Kenya William Ruto Sept 2013
Kenya's Deputy President William Ruto (R) reacts as he sits in the courtroom before his trial at the International Criminal Court in The Hague, Sept. 10, 2013. Reuters

One of the most pivotal criminal trials in recent memory kicked off Tuesday when Kenyan Vice President William Ruto arrived at the International Criminal Court to face charges of human rights abuses.

Ruto's indictment came in 2010, long before he was elected this March to serve as deputy under President Uhuru Kenyatta, who is also indicted at the ICC and is scheduled for trial in November.

Ruto and Kenyatta are suspected of backing militant groups that committed human rights abuses during the violent aftermath of the 2007 presidential election. Ethnic and political clashes killed at least 1,200 people and displaced hundreds of thousands, many of whom are still displaced six years later.

Also beginning trial at the ICC on Tuesday was Joshua Arap Sang, formerly the head of operations at a Nairobi radio station, who is accused of using his programs to help organize and encourage violent attacks. Both Ruto and Sang pleaded innocence as the trial began.

Ruto is known as a steely, ambitious politician. He came from a poor background but moved ahead quickly and was mentored by Kenya's second president, Daniel Arap Moi. Kenyatta was the son of Kenya's first President Jomo Kenyatta. The two men were at odds during the violence of 2007 and 2008, but joined forces to contest the 2013 election. It was a winning tactic for the shrewd campaigners, who took advantage of their looming ICC cases by painting the tribunal as a vehicle of Western interference and positioning themselves as defenders of Kenyan sovereignty.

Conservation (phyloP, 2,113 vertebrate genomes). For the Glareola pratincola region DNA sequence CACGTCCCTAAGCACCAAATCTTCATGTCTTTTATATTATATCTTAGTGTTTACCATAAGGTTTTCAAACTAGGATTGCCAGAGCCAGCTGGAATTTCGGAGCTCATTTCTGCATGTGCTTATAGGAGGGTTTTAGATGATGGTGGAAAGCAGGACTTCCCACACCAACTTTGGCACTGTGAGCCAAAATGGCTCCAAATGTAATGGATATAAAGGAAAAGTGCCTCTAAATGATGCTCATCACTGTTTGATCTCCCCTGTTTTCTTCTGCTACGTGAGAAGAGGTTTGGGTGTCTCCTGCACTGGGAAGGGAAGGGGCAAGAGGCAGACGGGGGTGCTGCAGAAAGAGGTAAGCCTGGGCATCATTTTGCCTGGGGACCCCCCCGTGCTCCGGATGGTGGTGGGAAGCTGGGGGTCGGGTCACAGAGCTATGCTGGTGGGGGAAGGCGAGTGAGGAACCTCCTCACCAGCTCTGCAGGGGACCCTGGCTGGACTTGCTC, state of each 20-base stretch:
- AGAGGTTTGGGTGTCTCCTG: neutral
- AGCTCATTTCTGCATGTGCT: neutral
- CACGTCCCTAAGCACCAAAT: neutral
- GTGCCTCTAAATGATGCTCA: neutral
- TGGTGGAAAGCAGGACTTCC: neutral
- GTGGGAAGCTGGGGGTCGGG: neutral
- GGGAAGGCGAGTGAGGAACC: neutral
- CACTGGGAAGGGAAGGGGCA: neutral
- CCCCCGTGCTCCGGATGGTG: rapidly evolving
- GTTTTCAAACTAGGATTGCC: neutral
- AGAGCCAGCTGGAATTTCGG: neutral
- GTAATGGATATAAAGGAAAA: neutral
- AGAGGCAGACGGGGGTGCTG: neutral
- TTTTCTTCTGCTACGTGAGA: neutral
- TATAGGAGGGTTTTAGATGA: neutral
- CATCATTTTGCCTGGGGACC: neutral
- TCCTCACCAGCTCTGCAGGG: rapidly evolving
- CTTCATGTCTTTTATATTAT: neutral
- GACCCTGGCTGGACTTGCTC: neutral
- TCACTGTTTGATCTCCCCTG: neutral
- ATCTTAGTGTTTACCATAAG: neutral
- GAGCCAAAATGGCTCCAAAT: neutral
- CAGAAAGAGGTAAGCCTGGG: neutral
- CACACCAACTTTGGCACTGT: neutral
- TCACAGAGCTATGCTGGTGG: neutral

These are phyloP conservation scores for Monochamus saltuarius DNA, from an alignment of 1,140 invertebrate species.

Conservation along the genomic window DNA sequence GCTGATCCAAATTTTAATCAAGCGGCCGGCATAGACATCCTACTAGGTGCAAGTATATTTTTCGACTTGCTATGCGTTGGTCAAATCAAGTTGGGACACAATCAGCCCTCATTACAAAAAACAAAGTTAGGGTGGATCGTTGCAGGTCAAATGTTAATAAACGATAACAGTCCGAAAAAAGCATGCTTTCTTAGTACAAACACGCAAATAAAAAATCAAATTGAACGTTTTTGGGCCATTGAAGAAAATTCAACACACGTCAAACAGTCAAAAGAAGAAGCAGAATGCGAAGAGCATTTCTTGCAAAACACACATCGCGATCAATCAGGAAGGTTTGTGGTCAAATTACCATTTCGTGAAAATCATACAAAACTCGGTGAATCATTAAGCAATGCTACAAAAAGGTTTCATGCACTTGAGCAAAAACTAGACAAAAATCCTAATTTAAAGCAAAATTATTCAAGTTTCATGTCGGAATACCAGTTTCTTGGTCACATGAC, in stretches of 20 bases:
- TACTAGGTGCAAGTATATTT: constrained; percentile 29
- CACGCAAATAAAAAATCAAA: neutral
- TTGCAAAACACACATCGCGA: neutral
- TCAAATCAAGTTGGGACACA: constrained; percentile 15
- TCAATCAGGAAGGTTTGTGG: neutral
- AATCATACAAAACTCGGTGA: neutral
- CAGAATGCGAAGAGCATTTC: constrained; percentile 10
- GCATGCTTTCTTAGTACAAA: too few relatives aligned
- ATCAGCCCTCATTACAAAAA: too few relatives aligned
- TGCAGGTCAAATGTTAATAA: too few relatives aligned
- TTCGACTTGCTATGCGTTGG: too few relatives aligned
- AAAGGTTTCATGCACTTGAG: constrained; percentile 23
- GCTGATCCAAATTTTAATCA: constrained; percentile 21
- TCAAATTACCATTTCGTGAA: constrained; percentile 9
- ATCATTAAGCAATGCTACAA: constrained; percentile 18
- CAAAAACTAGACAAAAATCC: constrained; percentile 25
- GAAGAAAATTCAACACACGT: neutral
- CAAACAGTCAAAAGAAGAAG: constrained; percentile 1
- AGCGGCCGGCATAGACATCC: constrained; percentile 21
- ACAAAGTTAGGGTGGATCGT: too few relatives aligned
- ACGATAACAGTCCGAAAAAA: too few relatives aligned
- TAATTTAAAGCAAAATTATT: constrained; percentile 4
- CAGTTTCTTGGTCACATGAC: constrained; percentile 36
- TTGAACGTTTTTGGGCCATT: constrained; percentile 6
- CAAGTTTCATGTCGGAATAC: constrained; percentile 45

In a symbolic move not expected to have any effect on the trials of both leaders, Kenya's parliament voted to withdraw from the ICC on Sept. 5.

The Kenyatta/Ruto cases have worsened the tense relationship between African institutions and the international tribunal. Leaders all over the continent have accused the ICC of prosecuting African suspects over all others; indeed, all of the eight investigations currently on the ICC's docket are focused on African crimes and alleged perpetrators. At the African Union summit in May, Ethiopian Prime Minister Hailemariam Desalegn said that "African leaders have to come to a consensus that the process the ICC is conducting in Africa has a flaw. The intention was to avoid any kind of impunity, but now the process has degenerated into some kind of race-hunting.”

The ICC denies these charges, insisting that each case is decided on its own merits. And there's no doubt that the charges leveled against Ruto and Kenyatta are quite serious; according to the court, "Mr. Ruto is accused of being criminally responsible as an indirect co-perpetrator ... for the crimes against humanity of: murder; deportation or forcible transfer of population; and persecution."

Ruto and Kenyatta have pledged to cooperate with the ICC. But if one or both is convicted of crimes against humanity, it could throw Kenyan politics into turmoil. The country is already riven by ethnic differences, which contributed to the bloodshed five years ago and could erupt into violence yet again if an elected president or vice president are sentenced to prison. Assuming the November trial proceeds as planned -- it has already been delayed by myriad difficulties including the withdrawal of key witnesses, possibly due to intimidation -- it will be the first time the ICC has tried a sitting head of state.